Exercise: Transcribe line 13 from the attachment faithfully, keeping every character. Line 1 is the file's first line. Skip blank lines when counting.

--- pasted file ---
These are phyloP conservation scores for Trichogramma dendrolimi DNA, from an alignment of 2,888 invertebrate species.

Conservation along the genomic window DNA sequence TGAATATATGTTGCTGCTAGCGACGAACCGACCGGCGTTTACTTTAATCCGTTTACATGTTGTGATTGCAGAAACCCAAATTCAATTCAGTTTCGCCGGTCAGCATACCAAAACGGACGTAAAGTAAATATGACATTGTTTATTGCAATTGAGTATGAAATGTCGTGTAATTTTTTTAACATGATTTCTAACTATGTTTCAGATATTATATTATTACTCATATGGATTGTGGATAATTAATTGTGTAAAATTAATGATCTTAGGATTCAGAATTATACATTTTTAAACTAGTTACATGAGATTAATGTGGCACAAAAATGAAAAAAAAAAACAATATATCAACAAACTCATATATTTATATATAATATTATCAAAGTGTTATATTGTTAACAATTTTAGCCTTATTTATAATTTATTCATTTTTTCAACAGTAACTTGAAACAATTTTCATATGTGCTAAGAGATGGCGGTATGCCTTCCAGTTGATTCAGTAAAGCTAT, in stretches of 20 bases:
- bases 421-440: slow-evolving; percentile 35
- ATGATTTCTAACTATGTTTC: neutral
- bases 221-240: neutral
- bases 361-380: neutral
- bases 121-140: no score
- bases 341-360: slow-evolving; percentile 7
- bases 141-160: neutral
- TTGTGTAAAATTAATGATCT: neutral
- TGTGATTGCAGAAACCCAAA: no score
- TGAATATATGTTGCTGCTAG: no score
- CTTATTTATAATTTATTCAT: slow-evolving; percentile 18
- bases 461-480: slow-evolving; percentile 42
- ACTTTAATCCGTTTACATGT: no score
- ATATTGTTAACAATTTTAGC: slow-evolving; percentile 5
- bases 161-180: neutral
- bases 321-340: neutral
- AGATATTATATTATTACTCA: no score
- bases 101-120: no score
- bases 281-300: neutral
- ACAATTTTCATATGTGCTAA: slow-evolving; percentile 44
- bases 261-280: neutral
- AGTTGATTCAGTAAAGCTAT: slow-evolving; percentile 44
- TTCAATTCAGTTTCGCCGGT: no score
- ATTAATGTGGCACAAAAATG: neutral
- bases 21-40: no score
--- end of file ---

- CTTATTTATAATTTATTCAT: slow-evolving; percentile 18